Another coffee compound has been shown to reduce the risk of colon cancer. While scientists had long suspected a connection between coffee and cancer protection, last fall German researchers identified the link. A powerful antioxidant found almost exclusively in coffee, methylpyridinium, boosts blood enzymes widely believed to protect against colon cancer. Methylpyridinium is formed in the roasting process from a chemical found naturally in coffee beans. The stronger the coffee, the study also found, the higher the level of the compound, with darker roasts containing two to three times more than medium roasts.
At least six independent studies have confirmed a link between coffee drinking and the prevention of Parkinson’s Disease. The research shows that people who drink coffee on a regular basis are 60 to 80% less likely to develop Parkinson’s. Three of the studies also show that the more they drink, the lower the risk.
Research has also proved that, in addition to protecting against disease, coffee has a positive functional impact on an array of human activities. A study published in Current Sports Medicine Reports found that the caffeine in coffee improves performance and endurance during prolonged, exhaustive exercise. To a lesser extent, it also boosts short-term, high-intensity athletic performance, as well as enhances concentration, reduces fatigue and heightens alertness. The reason lies in caffeine’s effect on brain receptors, enabling better energy uptake.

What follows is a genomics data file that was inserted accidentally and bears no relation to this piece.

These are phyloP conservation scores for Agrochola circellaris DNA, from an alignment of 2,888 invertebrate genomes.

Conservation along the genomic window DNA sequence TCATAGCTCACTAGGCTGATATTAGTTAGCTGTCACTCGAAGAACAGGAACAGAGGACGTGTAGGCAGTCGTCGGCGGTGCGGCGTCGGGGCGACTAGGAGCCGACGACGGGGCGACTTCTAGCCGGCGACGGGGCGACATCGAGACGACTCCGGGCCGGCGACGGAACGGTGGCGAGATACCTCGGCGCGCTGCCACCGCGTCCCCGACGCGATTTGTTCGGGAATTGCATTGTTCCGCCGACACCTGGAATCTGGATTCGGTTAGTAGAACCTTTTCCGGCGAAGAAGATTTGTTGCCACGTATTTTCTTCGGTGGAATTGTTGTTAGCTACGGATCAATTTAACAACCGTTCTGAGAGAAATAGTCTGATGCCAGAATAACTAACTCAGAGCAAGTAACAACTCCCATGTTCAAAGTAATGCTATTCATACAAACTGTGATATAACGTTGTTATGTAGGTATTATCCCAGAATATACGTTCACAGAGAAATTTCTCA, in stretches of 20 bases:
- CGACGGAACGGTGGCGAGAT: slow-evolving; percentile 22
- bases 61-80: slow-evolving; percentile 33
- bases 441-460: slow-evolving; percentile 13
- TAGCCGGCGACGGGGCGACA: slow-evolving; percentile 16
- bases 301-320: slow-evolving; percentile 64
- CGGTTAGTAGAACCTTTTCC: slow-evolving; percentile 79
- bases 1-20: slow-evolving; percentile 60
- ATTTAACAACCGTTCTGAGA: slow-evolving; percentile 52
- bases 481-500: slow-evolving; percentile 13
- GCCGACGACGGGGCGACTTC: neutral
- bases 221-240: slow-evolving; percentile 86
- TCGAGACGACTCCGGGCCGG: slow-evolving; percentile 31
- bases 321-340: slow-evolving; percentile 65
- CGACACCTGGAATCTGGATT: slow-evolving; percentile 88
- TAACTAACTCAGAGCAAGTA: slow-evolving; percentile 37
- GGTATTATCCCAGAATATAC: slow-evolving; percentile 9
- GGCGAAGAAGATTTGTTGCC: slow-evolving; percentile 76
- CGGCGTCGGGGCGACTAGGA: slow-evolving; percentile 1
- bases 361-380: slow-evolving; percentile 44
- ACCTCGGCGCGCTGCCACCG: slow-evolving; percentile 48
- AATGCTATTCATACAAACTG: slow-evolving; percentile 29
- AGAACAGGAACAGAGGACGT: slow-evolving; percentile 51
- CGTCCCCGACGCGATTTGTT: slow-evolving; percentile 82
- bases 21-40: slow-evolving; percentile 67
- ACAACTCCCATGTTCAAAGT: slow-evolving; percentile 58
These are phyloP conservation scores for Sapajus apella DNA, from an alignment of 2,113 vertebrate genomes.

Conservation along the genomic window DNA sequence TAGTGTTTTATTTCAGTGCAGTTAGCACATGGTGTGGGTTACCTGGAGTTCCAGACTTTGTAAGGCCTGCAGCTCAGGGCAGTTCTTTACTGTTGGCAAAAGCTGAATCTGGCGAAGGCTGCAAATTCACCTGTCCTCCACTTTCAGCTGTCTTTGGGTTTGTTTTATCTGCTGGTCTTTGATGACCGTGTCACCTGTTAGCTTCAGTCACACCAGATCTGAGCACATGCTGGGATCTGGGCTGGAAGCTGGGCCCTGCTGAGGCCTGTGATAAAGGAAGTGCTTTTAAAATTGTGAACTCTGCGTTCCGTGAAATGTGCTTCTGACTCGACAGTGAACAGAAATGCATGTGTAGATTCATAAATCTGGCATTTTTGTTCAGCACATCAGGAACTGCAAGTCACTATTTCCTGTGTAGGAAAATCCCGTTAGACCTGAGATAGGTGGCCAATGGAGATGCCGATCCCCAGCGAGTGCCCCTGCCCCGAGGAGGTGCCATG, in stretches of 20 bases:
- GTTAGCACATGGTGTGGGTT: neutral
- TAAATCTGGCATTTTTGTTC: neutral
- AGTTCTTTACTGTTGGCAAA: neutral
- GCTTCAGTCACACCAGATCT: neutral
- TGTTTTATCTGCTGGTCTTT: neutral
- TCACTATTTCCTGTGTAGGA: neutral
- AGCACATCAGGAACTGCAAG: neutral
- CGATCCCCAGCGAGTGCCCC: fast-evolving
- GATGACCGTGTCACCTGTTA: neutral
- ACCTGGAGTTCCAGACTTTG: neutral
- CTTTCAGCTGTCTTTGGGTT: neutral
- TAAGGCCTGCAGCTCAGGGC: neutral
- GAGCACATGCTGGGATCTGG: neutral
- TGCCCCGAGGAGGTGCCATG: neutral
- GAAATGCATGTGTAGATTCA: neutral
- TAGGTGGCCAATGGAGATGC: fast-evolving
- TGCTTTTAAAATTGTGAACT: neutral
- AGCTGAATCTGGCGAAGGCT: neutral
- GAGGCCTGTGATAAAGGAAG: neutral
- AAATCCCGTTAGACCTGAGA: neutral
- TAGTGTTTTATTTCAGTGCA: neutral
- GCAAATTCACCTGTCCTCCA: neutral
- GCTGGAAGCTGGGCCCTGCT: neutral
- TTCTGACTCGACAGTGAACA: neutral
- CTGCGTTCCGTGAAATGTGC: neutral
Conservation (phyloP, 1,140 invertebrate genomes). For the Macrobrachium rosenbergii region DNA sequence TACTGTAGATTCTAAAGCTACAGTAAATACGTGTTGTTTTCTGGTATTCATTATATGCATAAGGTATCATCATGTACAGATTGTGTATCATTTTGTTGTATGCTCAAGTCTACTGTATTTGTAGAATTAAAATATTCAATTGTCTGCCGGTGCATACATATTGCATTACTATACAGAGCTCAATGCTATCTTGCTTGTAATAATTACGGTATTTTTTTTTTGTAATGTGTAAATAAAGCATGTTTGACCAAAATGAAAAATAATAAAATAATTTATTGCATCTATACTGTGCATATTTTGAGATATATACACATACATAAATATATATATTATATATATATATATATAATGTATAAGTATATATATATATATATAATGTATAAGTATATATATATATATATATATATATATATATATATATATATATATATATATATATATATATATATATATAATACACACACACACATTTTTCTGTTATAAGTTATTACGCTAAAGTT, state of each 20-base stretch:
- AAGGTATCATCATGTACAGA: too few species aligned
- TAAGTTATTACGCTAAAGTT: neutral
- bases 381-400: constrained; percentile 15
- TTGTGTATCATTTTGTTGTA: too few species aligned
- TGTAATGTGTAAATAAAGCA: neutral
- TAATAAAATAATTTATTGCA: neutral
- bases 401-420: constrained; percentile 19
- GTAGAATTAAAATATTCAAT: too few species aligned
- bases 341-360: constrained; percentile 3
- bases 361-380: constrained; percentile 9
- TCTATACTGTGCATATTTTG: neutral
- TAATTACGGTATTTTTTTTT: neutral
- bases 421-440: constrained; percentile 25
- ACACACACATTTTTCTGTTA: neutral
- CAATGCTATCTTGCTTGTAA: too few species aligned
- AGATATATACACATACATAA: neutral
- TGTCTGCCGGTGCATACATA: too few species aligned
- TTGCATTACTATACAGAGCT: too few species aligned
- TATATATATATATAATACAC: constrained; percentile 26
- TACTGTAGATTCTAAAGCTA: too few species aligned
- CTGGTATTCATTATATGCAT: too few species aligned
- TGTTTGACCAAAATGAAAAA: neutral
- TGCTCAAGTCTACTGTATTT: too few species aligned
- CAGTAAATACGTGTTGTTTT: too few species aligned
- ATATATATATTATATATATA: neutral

A Brazilian study has determined that drinking a few cups of coffee a day will also increase male fertility. According to scientists at the American Society for Reproductive Medicine, the caffeine in coffee appears to increase sperm “motility,” that is, the speed at which they move. Since sperm “hyperactivity” is critical to fertilization, heightened motility increases the odds of pregnancy.
Other studies have shown that coffee and caffeine also have a positive influence on mental function. Coffee increases alertness and improves performance on tests of mental function.
Research continues every day on coffee, caffeine and health. Hundreds of new studies are published every month by scientists and research institutes around the world. In fact, the NCA’s Scientific Advisory Group (SAG), a committee of scientists, doctors and serious students of health issues, monitors and analyzes the scientific literature on a regular basis. SAG also selectively funds promising research proposals for completion.
The literature reveals many other benefits of coffee drinking as well. Coffee consumption has been proven to cut the risk of liver cirrhosis by 80%, to help manage asthma and even control attacks when medication is unavailable, and in moderation to decrease the risk of developing acute coronary disease. It’s also shown that coffee can stop a headache, boost mood, prevent cavities, and even offset damage of smoking and heavy alcohol intake.
“Overall, the research shows that coffee is far more healthful than it is harmful,” says Tom DePaulis, PhD, research scientist at Vanderbilt University’s Institute for Coffee Studies. “For most people, very little bad comes from drinking it, but a lot of good.”